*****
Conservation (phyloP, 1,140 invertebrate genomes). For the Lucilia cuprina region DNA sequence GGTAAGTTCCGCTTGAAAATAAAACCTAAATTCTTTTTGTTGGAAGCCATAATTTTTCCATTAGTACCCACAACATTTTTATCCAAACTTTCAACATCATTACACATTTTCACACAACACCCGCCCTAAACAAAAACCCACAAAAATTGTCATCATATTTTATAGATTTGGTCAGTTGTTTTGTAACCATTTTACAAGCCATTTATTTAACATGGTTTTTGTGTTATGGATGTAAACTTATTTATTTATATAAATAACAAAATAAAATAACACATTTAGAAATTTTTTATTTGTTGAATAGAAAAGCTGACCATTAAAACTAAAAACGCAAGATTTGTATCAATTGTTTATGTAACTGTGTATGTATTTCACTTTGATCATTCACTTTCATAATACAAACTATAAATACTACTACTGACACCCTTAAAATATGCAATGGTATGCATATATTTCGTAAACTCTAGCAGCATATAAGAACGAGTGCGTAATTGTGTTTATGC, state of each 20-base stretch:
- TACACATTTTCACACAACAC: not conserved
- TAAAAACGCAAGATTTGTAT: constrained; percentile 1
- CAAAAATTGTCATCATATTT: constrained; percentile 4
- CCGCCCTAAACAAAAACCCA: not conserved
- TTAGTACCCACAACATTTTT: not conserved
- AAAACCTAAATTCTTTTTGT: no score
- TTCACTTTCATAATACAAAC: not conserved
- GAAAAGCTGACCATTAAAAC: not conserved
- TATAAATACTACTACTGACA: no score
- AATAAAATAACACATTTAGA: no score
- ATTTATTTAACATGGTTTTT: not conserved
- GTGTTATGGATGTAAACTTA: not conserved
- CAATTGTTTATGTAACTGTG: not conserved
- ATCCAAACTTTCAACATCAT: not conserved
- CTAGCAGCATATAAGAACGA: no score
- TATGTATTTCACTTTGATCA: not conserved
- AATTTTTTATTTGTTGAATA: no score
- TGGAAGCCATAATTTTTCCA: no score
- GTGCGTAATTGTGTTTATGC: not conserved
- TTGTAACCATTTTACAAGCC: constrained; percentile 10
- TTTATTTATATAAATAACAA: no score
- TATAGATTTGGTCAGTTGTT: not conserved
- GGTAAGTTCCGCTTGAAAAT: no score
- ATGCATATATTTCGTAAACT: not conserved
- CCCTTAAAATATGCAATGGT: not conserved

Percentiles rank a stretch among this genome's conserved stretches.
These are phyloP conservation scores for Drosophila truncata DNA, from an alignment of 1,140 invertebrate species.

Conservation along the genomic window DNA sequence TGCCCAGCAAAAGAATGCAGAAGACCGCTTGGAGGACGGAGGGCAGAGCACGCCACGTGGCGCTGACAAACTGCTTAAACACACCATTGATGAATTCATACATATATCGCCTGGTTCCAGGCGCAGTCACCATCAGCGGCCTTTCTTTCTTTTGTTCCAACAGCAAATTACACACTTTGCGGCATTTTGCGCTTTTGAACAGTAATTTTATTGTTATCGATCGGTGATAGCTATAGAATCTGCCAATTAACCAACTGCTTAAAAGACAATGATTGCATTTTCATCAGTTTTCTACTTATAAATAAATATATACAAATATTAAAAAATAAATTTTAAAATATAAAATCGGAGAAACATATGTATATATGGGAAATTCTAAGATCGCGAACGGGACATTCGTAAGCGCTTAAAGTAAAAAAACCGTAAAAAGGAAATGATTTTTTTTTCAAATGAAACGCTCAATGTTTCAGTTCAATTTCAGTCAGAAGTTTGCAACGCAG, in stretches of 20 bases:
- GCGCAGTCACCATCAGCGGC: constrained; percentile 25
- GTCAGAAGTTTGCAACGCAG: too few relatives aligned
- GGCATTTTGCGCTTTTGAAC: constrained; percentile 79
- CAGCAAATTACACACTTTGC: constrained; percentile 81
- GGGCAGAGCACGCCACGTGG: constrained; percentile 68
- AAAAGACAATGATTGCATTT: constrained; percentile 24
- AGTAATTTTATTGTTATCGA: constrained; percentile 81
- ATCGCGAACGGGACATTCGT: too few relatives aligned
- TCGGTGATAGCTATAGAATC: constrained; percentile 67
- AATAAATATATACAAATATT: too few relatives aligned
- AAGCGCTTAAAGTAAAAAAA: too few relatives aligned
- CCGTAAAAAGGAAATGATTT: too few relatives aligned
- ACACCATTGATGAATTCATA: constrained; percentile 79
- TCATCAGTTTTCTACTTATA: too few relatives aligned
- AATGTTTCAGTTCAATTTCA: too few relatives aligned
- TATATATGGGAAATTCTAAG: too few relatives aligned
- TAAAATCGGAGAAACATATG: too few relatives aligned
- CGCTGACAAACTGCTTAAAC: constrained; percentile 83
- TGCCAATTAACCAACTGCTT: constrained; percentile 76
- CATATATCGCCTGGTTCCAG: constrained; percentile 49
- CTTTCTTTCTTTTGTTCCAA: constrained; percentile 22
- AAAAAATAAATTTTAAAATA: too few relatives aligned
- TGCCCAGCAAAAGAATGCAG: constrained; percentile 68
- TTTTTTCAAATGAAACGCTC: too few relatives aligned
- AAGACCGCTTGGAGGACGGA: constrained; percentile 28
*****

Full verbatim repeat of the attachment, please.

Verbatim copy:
Conservation (phyloP, 1,140 invertebrate genomes). For the Lucilia cuprina region DNA sequence GGTAAGTTCCGCTTGAAAATAAAACCTAAATTCTTTTTGTTGGAAGCCATAATTTTTCCATTAGTACCCACAACATTTTTATCCAAACTTTCAACATCATTACACATTTTCACACAACACCCGCCCTAAACAAAAACCCACAAAAATTGTCATCATATTTTATAGATTTGGTCAGTTGTTTTGTAACCATTTTACAAGCCATTTATTTAACATGGTTTTTGTGTTATGGATGTAAACTTATTTATTTATATAAATAACAAAATAAAATAACACATTTAGAAATTTTTTATTTGTTGAATAGAAAAGCTGACCATTAAAACTAAAAACGCAAGATTTGTATCAATTGTTTATGTAACTGTGTATGTATTTCACTTTGATCATTCACTTTCATAATACAAACTATAAATACTACTACTGACACCCTTAAAATATGCAATGGTATGCATATATTTCGTAAACTCTAGCAGCATATAAGAACGAGTGCGTAATTGTGTTTATGC, state of each 20-base stretch:
- TACACATTTTCACACAACAC: not conserved
- TAAAAACGCAAGATTTGTAT: constrained; percentile 1
- CAAAAATTGTCATCATATTT: constrained; percentile 4
- CCGCCCTAAACAAAAACCCA: not conserved
- TTAGTACCCACAACATTTTT: not conserved
- AAAACCTAAATTCTTTTTGT: no score
- TTCACTTTCATAATACAAAC: not conserved
- GAAAAGCTGACCATTAAAAC: not conserved
- TATAAATACTACTACTGACA: no score
- AATAAAATAACACATTTAGA: no score
- ATTTATTTAACATGGTTTTT: not conserved
- GTGTTATGGATGTAAACTTA: not conserved
- CAATTGTTTATGTAACTGTG: not conserved
- ATCCAAACTTTCAACATCAT: not conserved
- CTAGCAGCATATAAGAACGA: no score
- TATGTATTTCACTTTGATCA: not conserved
- AATTTTTTATTTGTTGAATA: no score
- TGGAAGCCATAATTTTTCCA: no score
- GTGCGTAATTGTGTTTATGC: not conserved
- TTGTAACCATTTTACAAGCC: constrained; percentile 10
- TTTATTTATATAAATAACAA: no score
- TATAGATTTGGTCAGTTGTT: not conserved
- GGTAAGTTCCGCTTGAAAAT: no score
- ATGCATATATTTCGTAAACT: not conserved
- CCCTTAAAATATGCAATGGT: not conserved

Percentiles rank a stretch among this genome's conserved stretches.
These are phyloP conservation scores for Drosophila truncata DNA, from an alignment of 1,140 invertebrate species.

Conservation along the genomic window DNA sequence TGCCCAGCAAAAGAATGCAGAAGACCGCTTGGAGGACGGAGGGCAGAGCACGCCACGTGGCGCTGACAAACTGCTTAAACACACCATTGATGAATTCATACATATATCGCCTGGTTCCAGGCGCAGTCACCATCAGCGGCCTTTCTTTCTTTTGTTCCAACAGCAAATTACACACTTTGCGGCATTTTGCGCTTTTGAACAGTAATTTTATTGTTATCGATCGGTGATAGCTATAGAATCTGCCAATTAACCAACTGCTTAAAAGACAATGATTGCATTTTCATCAGTTTTCTACTTATAAATAAATATATACAAATATTAAAAAATAAATTTTAAAATATAAAATCGGAGAAACATATGTATATATGGGAAATTCTAAGATCGCGAACGGGACATTCGTAAGCGCTTAAAGTAAAAAAACCGTAAAAAGGAAATGATTTTTTTTTCAAATGAAACGCTCAATGTTTCAGTTCAATTTCAGTCAGAAGTTTGCAACGCAG, in stretches of 20 bases:
- GCGCAGTCACCATCAGCGGC: constrained; percentile 25
- GTCAGAAGTTTGCAACGCAG: too few relatives aligned
- GGCATTTTGCGCTTTTGAAC: constrained; percentile 79
- CAGCAAATTACACACTTTGC: constrained; percentile 81
- GGGCAGAGCACGCCACGTGG: constrained; percentile 68
- AAAAGACAATGATTGCATTT: constrained; percentile 24
- AGTAATTTTATTGTTATCGA: constrained; percentile 81
- ATCGCGAACGGGACATTCGT: too few relatives aligned
- TCGGTGATAGCTATAGAATC: constrained; percentile 67
- AATAAATATATACAAATATT: too few relatives aligned
- AAGCGCTTAAAGTAAAAAAA: too few relatives aligned
- CCGTAAAAAGGAAATGATTT: too few relatives aligned
- ACACCATTGATGAATTCATA: constrained; percentile 79
- TCATCAGTTTTCTACTTATA: too few relatives aligned
- AATGTTTCAGTTCAATTTCA: too few relatives aligned
- TATATATGGGAAATTCTAAG: too few relatives aligned
- TAAAATCGGAGAAACATATG: too few relatives aligned
- CGCTGACAAACTGCTTAAAC: constrained; percentile 83
- TGCCAATTAACCAACTGCTT: constrained; percentile 76
- CATATATCGCCTGGTTCCAG: constrained; percentile 49
- CTTTCTTTCTTTTGTTCCAA: constrained; percentile 22
- AAAAAATAAATTTTAAAATA: too few relatives aligned
- TGCCCAGCAAAAGAATGCAG: constrained; percentile 68
- TTTTTTCAAATGAAACGCTC: too few relatives aligned
- AAGACCGCTTGGAGGACGGA: constrained; percentile 28